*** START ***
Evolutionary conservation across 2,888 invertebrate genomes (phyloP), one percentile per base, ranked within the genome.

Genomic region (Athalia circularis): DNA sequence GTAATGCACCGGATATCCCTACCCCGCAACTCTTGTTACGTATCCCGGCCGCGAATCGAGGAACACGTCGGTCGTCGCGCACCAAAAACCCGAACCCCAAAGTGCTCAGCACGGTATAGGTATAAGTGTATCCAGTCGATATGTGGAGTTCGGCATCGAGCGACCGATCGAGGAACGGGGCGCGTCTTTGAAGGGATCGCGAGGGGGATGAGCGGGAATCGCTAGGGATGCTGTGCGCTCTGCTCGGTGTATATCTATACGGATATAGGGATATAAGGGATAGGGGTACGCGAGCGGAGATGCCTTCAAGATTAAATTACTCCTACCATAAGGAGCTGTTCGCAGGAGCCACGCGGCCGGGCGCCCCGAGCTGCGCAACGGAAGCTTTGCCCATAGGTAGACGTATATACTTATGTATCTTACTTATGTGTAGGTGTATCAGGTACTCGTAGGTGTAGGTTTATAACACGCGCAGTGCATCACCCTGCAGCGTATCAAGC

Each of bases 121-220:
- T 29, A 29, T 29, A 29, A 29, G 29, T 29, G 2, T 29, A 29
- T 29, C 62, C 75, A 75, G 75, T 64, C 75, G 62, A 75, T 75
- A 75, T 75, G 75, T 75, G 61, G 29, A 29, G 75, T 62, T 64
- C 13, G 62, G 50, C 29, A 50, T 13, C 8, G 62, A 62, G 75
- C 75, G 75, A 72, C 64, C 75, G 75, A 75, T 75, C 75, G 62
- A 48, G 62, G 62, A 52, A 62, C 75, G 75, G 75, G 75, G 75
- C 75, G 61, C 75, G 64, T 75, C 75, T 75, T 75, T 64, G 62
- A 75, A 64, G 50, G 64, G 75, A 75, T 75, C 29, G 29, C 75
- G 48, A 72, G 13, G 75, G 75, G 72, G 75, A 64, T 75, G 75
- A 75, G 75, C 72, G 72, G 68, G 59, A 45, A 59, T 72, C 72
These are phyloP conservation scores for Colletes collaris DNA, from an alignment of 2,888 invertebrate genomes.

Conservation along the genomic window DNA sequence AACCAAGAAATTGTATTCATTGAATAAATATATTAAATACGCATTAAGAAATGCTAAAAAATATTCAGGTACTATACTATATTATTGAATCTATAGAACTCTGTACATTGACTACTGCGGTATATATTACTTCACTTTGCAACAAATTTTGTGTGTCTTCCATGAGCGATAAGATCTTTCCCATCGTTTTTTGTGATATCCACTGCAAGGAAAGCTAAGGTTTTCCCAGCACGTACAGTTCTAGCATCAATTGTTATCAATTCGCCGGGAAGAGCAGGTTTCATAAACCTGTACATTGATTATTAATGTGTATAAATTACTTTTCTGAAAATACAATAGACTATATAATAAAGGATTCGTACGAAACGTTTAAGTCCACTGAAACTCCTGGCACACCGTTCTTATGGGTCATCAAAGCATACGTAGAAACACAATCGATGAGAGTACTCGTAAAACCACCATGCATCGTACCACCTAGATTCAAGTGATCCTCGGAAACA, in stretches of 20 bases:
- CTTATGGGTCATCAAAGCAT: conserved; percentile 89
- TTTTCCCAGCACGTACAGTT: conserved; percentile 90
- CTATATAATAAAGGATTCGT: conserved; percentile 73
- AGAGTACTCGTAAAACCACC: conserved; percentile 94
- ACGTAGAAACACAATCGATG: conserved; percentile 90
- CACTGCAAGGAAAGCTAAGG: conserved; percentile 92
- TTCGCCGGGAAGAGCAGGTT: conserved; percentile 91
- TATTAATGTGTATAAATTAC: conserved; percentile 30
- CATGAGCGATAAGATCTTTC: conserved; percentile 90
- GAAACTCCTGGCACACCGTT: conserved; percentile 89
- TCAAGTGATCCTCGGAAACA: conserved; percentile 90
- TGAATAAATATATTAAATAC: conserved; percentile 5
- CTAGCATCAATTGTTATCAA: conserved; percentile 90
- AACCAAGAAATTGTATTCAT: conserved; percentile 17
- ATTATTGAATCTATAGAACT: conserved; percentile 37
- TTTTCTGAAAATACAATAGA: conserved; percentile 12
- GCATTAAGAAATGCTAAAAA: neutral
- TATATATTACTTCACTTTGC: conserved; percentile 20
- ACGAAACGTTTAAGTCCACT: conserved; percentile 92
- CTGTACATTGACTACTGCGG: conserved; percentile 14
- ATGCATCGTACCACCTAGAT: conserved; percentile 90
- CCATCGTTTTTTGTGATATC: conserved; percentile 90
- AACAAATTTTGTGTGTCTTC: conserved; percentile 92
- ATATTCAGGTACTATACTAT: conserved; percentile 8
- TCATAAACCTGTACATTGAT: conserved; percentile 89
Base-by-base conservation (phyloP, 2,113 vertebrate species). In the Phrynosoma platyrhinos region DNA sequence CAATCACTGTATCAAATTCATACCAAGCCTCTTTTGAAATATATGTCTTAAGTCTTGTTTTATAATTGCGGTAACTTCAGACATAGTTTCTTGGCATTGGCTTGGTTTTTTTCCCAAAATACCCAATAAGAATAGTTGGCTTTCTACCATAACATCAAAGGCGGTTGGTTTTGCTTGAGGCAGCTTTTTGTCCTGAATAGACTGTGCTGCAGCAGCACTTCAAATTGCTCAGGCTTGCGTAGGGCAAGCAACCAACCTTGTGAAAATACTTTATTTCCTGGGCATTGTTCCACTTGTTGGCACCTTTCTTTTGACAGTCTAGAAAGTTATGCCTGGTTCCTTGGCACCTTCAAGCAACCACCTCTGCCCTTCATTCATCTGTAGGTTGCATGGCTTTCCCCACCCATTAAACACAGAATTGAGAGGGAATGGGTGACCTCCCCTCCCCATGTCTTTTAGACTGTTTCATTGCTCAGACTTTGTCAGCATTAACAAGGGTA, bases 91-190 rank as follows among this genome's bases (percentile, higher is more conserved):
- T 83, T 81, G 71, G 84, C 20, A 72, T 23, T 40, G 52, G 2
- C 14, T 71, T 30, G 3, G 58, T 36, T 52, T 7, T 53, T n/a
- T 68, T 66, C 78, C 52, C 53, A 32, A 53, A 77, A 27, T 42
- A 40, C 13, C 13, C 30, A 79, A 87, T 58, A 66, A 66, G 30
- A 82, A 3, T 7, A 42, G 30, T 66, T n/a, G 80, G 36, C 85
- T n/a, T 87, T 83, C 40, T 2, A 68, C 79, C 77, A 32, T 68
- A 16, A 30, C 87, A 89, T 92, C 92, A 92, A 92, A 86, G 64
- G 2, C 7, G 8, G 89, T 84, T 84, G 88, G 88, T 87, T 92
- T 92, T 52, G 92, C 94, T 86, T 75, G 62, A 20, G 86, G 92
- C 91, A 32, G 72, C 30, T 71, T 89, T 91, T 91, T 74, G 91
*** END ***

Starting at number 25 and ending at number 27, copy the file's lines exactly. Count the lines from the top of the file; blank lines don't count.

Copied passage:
- GAAACTCCTGGCACACCGTT: conserved; percentile 89
- TCAAGTGATCCTCGGAAACA: conserved; percentile 90
- TGAATAAATATATTAAATAC: conserved; percentile 5